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Valentine’s Day

Valentine’s Day

By Alexandra Deselms, Interim Director

Valentine’s Day: A History

Valentine’s Day brings memories of school parties with cards and candy exchanged and/or fancy date nights. The Museum recently found some historic Valentine cards in our collections and thought we’d look into them, to see how they fit into the history of Valentine’s Day and Valentine cards.

Before Christianity, ancient Rome celebrated the fertility festival of Lupercalia on February 13-15 (for more information, check out the list of references and resources below). In the 5th Century Common Era, the pope authorized the feast day of St. Valentine to reclaim the holiday and Christianize it. Two of the at least three St. Valentines had their feast day on February 14 so the addition of celebrations was relatively easy to use to replace the ancient Roman holiday. The St. Valentine that has the most relevance to the holiday as we’ve come to know it is Valentine of Rome, who was jailed and executed for marrying soldiers (the emperor had ordered soldiers to be single in the belief that they would make better soldiers that way); he either fell in love with or healed (or both) his jailor’s daughter and left her a note signed “your Valentine.”

The earliest known mention of the holiday was in Geoffrey Chaucer’s poem the “Parlement of Foules” in the fourteenth century. The first surviving written greeting was a letter on Valentine’s Day from the Duke of Orleans to his wife while imprisoned in the Tower of London after the 1415 Battle of Agincourt. This letter is now in the collection of the British Library, which also has the first surviving Valentine’s card written in English, dating from 1477. In the sixteenth and seventeenth centuries, court celebrations and parties began to occur on the holiday. Around the same time, that most famous Valentine’s poem began to appear in nursery rhymes – different versions of “roses are red.”

The first Valentine cards and gifts that we would recognize as such were sent in the eighteenth century. These first cards were handmade, consisting of paper decorated with romantic symbols like flowers and love knots and often including puzzles or lines of poetry. Books appeared to give guidance on appropriate words and images if one couldn’t think of anything on one’s own. The created cards were slipped under the recipient’s door or tied to their door-knocker. The first pre-printed cards appeared in Georgian Britain, with the oldest surviving from 1797. Little gifts had sometimes been exchanged before, but giving flowers was introduced during this period and the flower language (the meaning of different flowers) became popular.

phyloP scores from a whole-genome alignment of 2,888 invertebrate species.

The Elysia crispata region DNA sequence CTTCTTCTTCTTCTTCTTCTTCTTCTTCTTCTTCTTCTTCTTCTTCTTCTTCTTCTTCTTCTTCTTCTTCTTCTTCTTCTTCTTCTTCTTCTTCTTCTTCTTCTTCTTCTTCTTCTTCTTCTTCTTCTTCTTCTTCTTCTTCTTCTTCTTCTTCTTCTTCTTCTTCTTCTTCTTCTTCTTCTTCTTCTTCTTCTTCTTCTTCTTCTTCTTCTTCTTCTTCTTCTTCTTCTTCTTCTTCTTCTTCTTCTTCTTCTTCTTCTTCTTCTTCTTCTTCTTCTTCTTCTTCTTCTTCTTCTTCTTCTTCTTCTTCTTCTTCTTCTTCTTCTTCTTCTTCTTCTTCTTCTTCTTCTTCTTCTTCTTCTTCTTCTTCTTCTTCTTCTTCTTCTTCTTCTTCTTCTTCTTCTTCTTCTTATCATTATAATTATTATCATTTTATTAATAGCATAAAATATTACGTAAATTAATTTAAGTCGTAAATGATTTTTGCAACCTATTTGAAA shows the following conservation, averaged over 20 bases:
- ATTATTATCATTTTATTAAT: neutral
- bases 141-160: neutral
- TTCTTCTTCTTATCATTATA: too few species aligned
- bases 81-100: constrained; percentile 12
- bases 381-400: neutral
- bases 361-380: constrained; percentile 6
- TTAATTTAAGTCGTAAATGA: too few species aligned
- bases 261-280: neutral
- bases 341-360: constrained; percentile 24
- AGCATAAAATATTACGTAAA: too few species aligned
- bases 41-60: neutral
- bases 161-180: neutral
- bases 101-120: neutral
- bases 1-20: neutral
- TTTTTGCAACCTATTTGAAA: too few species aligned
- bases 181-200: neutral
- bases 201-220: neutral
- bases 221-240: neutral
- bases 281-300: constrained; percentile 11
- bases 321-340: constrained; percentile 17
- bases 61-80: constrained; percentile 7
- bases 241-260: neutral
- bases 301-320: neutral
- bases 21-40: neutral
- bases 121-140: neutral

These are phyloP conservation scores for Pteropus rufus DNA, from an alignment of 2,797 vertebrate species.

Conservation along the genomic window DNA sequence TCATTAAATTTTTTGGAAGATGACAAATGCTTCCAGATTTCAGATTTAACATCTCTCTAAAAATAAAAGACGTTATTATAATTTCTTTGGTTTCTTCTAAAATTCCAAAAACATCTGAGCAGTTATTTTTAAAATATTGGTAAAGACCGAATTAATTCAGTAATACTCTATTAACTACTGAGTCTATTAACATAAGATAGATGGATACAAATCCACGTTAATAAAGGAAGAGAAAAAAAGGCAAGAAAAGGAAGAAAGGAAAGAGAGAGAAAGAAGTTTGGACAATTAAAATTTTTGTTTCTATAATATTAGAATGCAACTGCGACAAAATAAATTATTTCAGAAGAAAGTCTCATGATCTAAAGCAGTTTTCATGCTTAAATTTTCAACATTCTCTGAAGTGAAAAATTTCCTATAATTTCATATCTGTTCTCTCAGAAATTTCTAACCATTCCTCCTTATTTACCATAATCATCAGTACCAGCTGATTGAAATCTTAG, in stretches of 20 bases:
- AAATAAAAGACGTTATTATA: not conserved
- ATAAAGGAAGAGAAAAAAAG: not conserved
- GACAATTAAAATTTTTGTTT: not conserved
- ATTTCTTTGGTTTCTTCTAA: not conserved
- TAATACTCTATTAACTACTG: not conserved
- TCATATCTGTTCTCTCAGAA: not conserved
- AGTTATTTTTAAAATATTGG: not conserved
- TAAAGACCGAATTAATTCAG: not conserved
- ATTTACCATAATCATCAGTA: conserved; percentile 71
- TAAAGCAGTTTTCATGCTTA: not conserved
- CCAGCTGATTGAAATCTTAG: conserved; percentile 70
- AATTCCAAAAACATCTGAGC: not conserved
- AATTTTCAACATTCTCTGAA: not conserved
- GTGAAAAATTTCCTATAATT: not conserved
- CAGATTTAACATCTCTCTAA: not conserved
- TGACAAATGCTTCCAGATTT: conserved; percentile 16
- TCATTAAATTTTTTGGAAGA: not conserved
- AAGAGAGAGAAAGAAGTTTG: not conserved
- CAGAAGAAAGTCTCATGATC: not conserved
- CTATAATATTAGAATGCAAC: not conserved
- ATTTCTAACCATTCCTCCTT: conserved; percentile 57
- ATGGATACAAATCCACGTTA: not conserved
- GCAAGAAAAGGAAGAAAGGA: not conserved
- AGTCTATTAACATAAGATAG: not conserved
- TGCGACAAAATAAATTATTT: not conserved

Valentine’s Day came into its own in the nineteenth century under the Victorians. With industrialization, cards (such as machine-printed lithographs) were able to be cheaply and easily mass produced. With the advent of the Uniform Penny Post in 1840 in Britain, it became possible to send cards inexpensively.

These mass produced cards had a huge array of designs, verses and sentiments. They tended to feature elaborate paper lacework, embossing, and other intricate designs; typical imagery included flowers, love knots, and Cupids along with some hearts (but not red). Layers and windows revealed images from cut paper, and the intricate images were in full color. Of course, the more expensive the card, the more elaborate it was so the recipient could usually tell approximately how much the sender had (or hadn’t) spent on the card. These ready-made cards were an easy (and acceptable) way to express emotions in a time when direct expression of one’s feelings was discouraged. Mostly, men sent these cards to women or women sent them to their female friends, as it was too forward to send cards from women to men during this time of strict propriety.

Like today, some Valentines’ cards were humorous – but the Victorians took it to an extreme with the “Vinegar Valentines” that were designed to insult. Insults tended to center on a man’s profession, a woman’s appearance, and women’s suffrage; lower class minorities like the Irish and African Americans were targeted in the United States. The origins of these cards were the 1830s or 1840s; by the end of the century, they had largely fallen out of favor due to the extreme reactions and regular letters of complaint. These cards were often sent anonymously, either to fend off an unwanted suitor, an enemy, for those not on good terms, or perhaps to point out “moral failings” (possibly in the hope of prompting change, but mostly just to chide and wound). There were few repercussions due to their anonymous sending; even worse, the cards were often sent “cash on delivery” so that the recipient had to pay a penny to read an insulting card.

The earliest (handmade) cards in America may also have been exchanged in the early 1700s and hand delivered. During the mid-nineteenth century, cards traveled from Britain and gained popularity in America. This was particularly true after the Civil War, when trauma from the war led to a rise in sentimentality. Advanced American technology also meant more elaborate cards could be produced cheaply. By the early 1900s, marketing campaigns had added the sales and gifting of jewelry, flowers, and perfumes to the holiday. The first Hallmark Valentine’s card was sold in 1913. Braille valentines (with embossed figures of birds and hearts accompanying braille verses) and die-cut shaped valentines also appeared around the turn of the century.